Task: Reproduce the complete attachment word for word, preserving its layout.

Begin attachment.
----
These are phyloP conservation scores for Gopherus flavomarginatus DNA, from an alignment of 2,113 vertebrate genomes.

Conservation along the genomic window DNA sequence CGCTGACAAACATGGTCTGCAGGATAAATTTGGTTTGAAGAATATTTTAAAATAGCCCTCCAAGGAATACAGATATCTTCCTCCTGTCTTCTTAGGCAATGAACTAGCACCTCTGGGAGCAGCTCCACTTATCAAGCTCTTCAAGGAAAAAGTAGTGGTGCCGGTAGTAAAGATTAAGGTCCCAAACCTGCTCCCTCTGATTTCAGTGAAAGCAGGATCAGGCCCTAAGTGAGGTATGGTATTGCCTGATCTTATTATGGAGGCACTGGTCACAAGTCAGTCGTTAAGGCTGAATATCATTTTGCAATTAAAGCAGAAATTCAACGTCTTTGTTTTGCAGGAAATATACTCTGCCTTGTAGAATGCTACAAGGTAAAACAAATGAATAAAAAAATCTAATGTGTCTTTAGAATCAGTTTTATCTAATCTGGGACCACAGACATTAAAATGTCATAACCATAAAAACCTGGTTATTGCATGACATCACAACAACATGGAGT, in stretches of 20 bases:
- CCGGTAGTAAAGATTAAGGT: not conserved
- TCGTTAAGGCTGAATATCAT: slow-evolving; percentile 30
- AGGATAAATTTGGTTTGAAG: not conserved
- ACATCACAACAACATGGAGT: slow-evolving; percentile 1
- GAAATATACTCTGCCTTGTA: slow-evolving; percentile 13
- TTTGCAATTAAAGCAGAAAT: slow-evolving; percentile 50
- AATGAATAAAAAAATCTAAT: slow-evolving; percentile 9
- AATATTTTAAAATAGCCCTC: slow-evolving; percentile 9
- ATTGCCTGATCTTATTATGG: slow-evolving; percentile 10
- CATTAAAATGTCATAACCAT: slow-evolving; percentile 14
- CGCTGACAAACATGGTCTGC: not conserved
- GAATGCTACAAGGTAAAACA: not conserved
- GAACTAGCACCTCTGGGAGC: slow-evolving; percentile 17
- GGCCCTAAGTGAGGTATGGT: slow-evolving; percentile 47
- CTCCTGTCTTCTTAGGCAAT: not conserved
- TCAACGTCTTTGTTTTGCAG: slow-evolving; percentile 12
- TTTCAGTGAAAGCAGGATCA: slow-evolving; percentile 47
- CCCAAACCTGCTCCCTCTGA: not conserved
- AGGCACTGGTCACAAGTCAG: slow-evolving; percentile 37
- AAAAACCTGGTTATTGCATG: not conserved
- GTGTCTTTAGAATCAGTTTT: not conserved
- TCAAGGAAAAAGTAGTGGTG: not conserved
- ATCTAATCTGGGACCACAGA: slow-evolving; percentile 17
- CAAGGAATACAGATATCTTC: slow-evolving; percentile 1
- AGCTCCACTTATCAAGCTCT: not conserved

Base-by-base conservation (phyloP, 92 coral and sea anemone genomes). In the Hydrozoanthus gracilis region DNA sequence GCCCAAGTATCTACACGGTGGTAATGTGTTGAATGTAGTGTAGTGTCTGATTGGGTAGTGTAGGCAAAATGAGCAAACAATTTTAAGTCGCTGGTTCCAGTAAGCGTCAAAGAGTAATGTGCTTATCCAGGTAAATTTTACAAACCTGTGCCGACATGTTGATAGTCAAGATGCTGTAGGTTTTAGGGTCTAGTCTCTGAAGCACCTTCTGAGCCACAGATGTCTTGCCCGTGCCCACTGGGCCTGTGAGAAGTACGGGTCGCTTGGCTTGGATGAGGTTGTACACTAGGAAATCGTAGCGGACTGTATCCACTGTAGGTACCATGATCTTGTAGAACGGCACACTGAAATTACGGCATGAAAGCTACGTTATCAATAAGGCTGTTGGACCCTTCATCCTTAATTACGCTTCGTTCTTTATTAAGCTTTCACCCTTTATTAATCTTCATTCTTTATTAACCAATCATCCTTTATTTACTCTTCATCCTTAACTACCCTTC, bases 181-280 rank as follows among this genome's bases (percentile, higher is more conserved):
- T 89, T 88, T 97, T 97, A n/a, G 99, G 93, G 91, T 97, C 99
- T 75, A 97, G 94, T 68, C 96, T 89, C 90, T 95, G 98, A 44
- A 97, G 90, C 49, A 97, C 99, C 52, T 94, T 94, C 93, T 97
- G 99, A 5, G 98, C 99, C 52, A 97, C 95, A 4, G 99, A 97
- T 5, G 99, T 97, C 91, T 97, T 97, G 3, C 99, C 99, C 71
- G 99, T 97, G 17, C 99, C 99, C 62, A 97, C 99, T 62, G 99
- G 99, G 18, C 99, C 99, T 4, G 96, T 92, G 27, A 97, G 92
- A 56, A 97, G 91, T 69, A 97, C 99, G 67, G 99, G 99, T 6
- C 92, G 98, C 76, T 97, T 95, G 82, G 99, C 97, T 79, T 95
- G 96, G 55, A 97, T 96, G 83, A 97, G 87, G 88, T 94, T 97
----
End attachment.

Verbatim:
These are phyloP conservation scores for Gopherus flavomarginatus DNA, from an alignment of 2,113 vertebrate genomes.

Conservation along the genomic window DNA sequence CGCTGACAAACATGGTCTGCAGGATAAATTTGGTTTGAAGAATATTTTAAAATAGCCCTCCAAGGAATACAGATATCTTCCTCCTGTCTTCTTAGGCAATGAACTAGCACCTCTGGGAGCAGCTCCACTTATCAAGCTCTTCAAGGAAAAAGTAGTGGTGCCGGTAGTAAAGATTAAGGTCCCAAACCTGCTCCCTCTGATTTCAGTGAAAGCAGGATCAGGCCCTAAGTGAGGTATGGTATTGCCTGATCTTATTATGGAGGCACTGGTCACAAGTCAGTCGTTAAGGCTGAATATCATTTTGCAATTAAAGCAGAAATTCAACGTCTTTGTTTTGCAGGAAATATACTCTGCCTTGTAGAATGCTACAAGGTAAAACAAATGAATAAAAAAATCTAATGTGTCTTTAGAATCAGTTTTATCTAATCTGGGACCACAGACATTAAAATGTCATAACCATAAAAACCTGGTTATTGCATGACATCACAACAACATGGAGT, in stretches of 20 bases:
- CCGGTAGTAAAGATTAAGGT: not conserved
- TCGTTAAGGCTGAATATCAT: slow-evolving; percentile 30
- AGGATAAATTTGGTTTGAAG: not conserved
- ACATCACAACAACATGGAGT: slow-evolving; percentile 1
- GAAATATACTCTGCCTTGTA: slow-evolving; percentile 13
- TTTGCAATTAAAGCAGAAAT: slow-evolving; percentile 50
- AATGAATAAAAAAATCTAAT: slow-evolving; percentile 9
- AATATTTTAAAATAGCCCTC: slow-evolving; percentile 9
- ATTGCCTGATCTTATTATGG: slow-evolving; percentile 10
- CATTAAAATGTCATAACCAT: slow-evolving; percentile 14
- CGCTGACAAACATGGTCTGC: not conserved
- GAATGCTACAAGGTAAAACA: not conserved
- GAACTAGCACCTCTGGGAGC: slow-evolving; percentile 17
- GGCCCTAAGTGAGGTATGGT: slow-evolving; percentile 47
- CTCCTGTCTTCTTAGGCAAT: not conserved
- TCAACGTCTTTGTTTTGCAG: slow-evolving; percentile 12
- TTTCAGTGAAAGCAGGATCA: slow-evolving; percentile 47
- CCCAAACCTGCTCCCTCTGA: not conserved
- AGGCACTGGTCACAAGTCAG: slow-evolving; percentile 37
- AAAAACCTGGTTATTGCATG: not conserved
- GTGTCTTTAGAATCAGTTTT: not conserved
- TCAAGGAAAAAGTAGTGGTG: not conserved
- ATCTAATCTGGGACCACAGA: slow-evolving; percentile 17
- CAAGGAATACAGATATCTTC: slow-evolving; percentile 1
- AGCTCCACTTATCAAGCTCT: not conserved

Base-by-base conservation (phyloP, 92 coral and sea anemone genomes). In the Hydrozoanthus gracilis region DNA sequence GCCCAAGTATCTACACGGTGGTAATGTGTTGAATGTAGTGTAGTGTCTGATTGGGTAGTGTAGGCAAAATGAGCAAACAATTTTAAGTCGCTGGTTCCAGTAAGCGTCAAAGAGTAATGTGCTTATCCAGGTAAATTTTACAAACCTGTGCCGACATGTTGATAGTCAAGATGCTGTAGGTTTTAGGGTCTAGTCTCTGAAGCACCTTCTGAGCCACAGATGTCTTGCCCGTGCCCACTGGGCCTGTGAGAAGTACGGGTCGCTTGGCTTGGATGAGGTTGTACACTAGGAAATCGTAGCGGACTGTATCCACTGTAGGTACCATGATCTTGTAGAACGGCACACTGAAATTACGGCATGAAAGCTACGTTATCAATAAGGCTGTTGGACCCTTCATCCTTAATTACGCTTCGTTCTTTATTAAGCTTTCACCCTTTATTAATCTTCATTCTTTATTAACCAATCATCCTTTATTTACTCTTCATCCTTAACTACCCTTC, bases 181-280 rank as follows among this genome's bases (percentile, higher is more conserved):
- T 89, T 88, T 97, T 97, A n/a, G 99, G 93, G 91, T 97, C 99
- T 75, A 97, G 94, T 68, C 96, T 89, C 90, T 95, G 98, A 44
- A 97, G 90, C 49, A 97, C 99, C 52, T 94, T 94, C 93, T 97
- G 99, A 5, G 98, C 99, C 52, A 97, C 95, A 4, G 99, A 97
- T 5, G 99, T 97, C 91, T 97, T 97, G 3, C 99, C 99, C 71
- G 99, T 97, G 17, C 99, C 99, C 62, A 97, C 99, T 62, G 99
- G 99, G 18, C 99, C 99, T 4, G 96, T 92, G 27, A 97, G 92
- A 56, A 97, G 91, T 69, A 97, C 99, G 67, G 99, G 99, T 6
- C 92, G 98, C 76, T 97, T 95, G 82, G 99, C 97, T 79, T 95
- G 96, G 55, A 97, T 96, G 83, A 97, G 87, G 88, T 94, T 97